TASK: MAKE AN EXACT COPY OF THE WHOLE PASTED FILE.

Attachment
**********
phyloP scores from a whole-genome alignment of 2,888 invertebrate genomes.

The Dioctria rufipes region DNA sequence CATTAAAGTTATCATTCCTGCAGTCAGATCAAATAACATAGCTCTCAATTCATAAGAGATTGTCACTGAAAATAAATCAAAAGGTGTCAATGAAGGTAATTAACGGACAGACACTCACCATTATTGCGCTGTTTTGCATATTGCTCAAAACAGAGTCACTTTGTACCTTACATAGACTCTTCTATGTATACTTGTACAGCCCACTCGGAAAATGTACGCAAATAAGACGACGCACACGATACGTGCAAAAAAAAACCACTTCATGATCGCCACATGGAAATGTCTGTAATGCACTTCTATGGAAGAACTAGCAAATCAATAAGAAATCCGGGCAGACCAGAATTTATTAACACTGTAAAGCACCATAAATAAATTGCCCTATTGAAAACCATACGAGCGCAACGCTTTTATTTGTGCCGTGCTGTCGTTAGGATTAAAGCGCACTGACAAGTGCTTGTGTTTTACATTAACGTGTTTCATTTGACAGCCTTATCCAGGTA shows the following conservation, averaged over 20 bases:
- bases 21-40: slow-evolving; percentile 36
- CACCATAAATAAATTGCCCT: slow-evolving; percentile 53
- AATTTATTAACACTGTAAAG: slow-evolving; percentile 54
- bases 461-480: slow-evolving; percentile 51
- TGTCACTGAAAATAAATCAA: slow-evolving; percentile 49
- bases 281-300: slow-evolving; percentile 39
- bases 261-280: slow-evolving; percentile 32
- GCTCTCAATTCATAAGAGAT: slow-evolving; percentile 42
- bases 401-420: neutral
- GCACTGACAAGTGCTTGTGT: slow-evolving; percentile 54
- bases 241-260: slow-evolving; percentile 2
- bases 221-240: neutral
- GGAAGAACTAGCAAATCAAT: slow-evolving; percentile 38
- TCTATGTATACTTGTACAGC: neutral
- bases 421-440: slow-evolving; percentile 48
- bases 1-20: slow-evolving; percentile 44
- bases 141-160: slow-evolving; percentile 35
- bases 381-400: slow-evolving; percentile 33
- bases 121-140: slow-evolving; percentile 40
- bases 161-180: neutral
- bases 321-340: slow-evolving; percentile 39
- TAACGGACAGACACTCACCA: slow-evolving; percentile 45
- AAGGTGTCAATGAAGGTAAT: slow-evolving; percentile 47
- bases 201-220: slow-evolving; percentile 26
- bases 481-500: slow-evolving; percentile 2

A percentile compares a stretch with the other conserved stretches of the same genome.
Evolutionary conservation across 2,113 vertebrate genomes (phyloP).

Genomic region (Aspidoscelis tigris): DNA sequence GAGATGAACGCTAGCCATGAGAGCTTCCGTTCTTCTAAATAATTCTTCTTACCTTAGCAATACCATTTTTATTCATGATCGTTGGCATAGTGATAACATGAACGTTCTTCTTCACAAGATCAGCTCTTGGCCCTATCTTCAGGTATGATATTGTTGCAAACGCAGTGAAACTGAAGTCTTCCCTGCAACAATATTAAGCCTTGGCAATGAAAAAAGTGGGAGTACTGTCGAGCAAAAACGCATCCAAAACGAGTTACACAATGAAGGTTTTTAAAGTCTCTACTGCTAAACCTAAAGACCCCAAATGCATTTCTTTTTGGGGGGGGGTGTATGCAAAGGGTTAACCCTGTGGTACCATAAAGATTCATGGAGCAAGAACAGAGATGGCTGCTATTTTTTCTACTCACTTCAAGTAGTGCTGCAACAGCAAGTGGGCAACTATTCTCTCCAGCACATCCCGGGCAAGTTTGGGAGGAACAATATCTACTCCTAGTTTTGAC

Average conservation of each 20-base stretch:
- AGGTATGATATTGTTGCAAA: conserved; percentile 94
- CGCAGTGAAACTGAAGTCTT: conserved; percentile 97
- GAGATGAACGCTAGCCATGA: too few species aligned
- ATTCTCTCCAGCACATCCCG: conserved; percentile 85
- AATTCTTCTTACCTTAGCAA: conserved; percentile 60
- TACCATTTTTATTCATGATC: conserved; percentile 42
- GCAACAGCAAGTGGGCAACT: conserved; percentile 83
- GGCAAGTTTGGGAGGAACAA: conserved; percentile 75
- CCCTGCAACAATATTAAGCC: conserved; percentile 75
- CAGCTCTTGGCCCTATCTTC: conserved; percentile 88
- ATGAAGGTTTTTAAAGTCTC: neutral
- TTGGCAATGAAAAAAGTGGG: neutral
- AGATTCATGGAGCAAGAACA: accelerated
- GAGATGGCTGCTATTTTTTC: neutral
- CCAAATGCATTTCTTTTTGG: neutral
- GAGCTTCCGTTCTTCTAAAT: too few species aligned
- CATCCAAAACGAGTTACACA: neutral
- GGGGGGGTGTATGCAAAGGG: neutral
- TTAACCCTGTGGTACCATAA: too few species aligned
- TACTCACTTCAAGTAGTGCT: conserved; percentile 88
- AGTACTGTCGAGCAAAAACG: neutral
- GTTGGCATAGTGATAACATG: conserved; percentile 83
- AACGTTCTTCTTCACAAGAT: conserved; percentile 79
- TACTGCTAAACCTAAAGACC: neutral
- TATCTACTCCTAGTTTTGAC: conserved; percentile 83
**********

phyloP scores from a whole-genome alignment of 2,888 invertebrate genomes.

The Dioctria rufipes region DNA sequence CATTAAAGTTATCATTCCTGCAGTCAGATCAAATAACATAGCTCTCAATTCATAAGAGATTGTCACTGAAAATAAATCAAAAGGTGTCAATGAAGGTAATTAACGGACAGACACTCACCATTATTGCGCTGTTTTGCATATTGCTCAAAACAGAGTCACTTTGTACCTTACATAGACTCTTCTATGTATACTTGTACAGCCCACTCGGAAAATGTACGCAAATAAGACGACGCACACGATACGTGCAAAAAAAAACCACTTCATGATCGCCACATGGAAATGTCTGTAATGCACTTCTATGGAAGAACTAGCAAATCAATAAGAAATCCGGGCAGACCAGAATTTATTAACACTGTAAAGCACCATAAATAAATTGCCCTATTGAAAACCATACGAGCGCAACGCTTTTATTTGTGCCGTGCTGTCGTTAGGATTAAAGCGCACTGACAAGTGCTTGTGTTTTACATTAACGTGTTTCATTTGACAGCCTTATCCAGGTA shows the following conservation, averaged over 20 bases:
- bases 21-40: slow-evolving; percentile 36
- CACCATAAATAAATTGCCCT: slow-evolving; percentile 53
- AATTTATTAACACTGTAAAG: slow-evolving; percentile 54
- bases 461-480: slow-evolving; percentile 51
- TGTCACTGAAAATAAATCAA: slow-evolving; percentile 49
- bases 281-300: slow-evolving; percentile 39
- bases 261-280: slow-evolving; percentile 32
- GCTCTCAATTCATAAGAGAT: slow-evolving; percentile 42
- bases 401-420: neutral
- GCACTGACAAGTGCTTGTGT: slow-evolving; percentile 54
- bases 241-260: slow-evolving; percentile 2
- bases 221-240: neutral
- GGAAGAACTAGCAAATCAAT: slow-evolving; percentile 38
- TCTATGTATACTTGTACAGC: neutral
- bases 421-440: slow-evolving; percentile 48
- bases 1-20: slow-evolving; percentile 44
- bases 141-160: slow-evolving; percentile 35
- bases 381-400: slow-evolving; percentile 33
- bases 121-140: slow-evolving; percentile 40
- bases 161-180: neutral
- bases 321-340: slow-evolving; percentile 39
- TAACGGACAGACACTCACCA: slow-evolving; percentile 45
- AAGGTGTCAATGAAGGTAAT: slow-evolving; percentile 47
- bases 201-220: slow-evolving; percentile 26
- bases 481-500: slow-evolving; percentile 2

A percentile compares a stretch with the other conserved stretches of the same genome.
Evolutionary conservation across 2,113 vertebrate genomes (phyloP).

Genomic region (Aspidoscelis tigris): DNA sequence GAGATGAACGCTAGCCATGAGAGCTTCCGTTCTTCTAAATAATTCTTCTTACCTTAGCAATACCATTTTTATTCATGATCGTTGGCATAGTGATAACATGAACGTTCTTCTTCACAAGATCAGCTCTTGGCCCTATCTTCAGGTATGATATTGTTGCAAACGCAGTGAAACTGAAGTCTTCCCTGCAACAATATTAAGCCTTGGCAATGAAAAAAGTGGGAGTACTGTCGAGCAAAAACGCATCCAAAACGAGTTACACAATGAAGGTTTTTAAAGTCTCTACTGCTAAACCTAAAGACCCCAAATGCATTTCTTTTTGGGGGGGGGTGTATGCAAAGGGTTAACCCTGTGGTACCATAAAGATTCATGGAGCAAGAACAGAGATGGCTGCTATTTTTTCTACTCACTTCAAGTAGTGCTGCAACAGCAAGTGGGCAACTATTCTCTCCAGCACATCCCGGGCAAGTTTGGGAGGAACAATATCTACTCCTAGTTTTGAC

Average conservation of each 20-base stretch:
- AGGTATGATATTGTTGCAAA: conserved; percentile 94
- CGCAGTGAAACTGAAGTCTT: conserved; percentile 97
- GAGATGAACGCTAGCCATGA: too few species aligned
- ATTCTCTCCAGCACATCCCG: conserved; percentile 85
- AATTCTTCTTACCTTAGCAA: conserved; percentile 60
- TACCATTTTTATTCATGATC: conserved; percentile 42
- GCAACAGCAAGTGGGCAACT: conserved; percentile 83
- GGCAAGTTTGGGAGGAACAA: conserved; percentile 75
- CCCTGCAACAATATTAAGCC: conserved; percentile 75
- CAGCTCTTGGCCCTATCTTC: conserved; percentile 88
- ATGAAGGTTTTTAAAGTCTC: neutral
- TTGGCAATGAAAAAAGTGGG: neutral
- AGATTCATGGAGCAAGAACA: accelerated
- GAGATGGCTGCTATTTTTTC: neutral
- CCAAATGCATTTCTTTTTGG: neutral
- GAGCTTCCGTTCTTCTAAAT: too few species aligned
- CATCCAAAACGAGTTACACA: neutral
- GGGGGGGTGTATGCAAAGGG: neutral
- TTAACCCTGTGGTACCATAA: too few species aligned
- TACTCACTTCAAGTAGTGCT: conserved; percentile 88
- AGTACTGTCGAGCAAAAACG: neutral
- GTTGGCATAGTGATAACATG: conserved; percentile 83
- AACGTTCTTCTTCACAAGAT: conserved; percentile 79
- TACTGCTAAACCTAAAGACC: neutral
- TATCTACTCCTAGTTTTGAC: conserved; percentile 83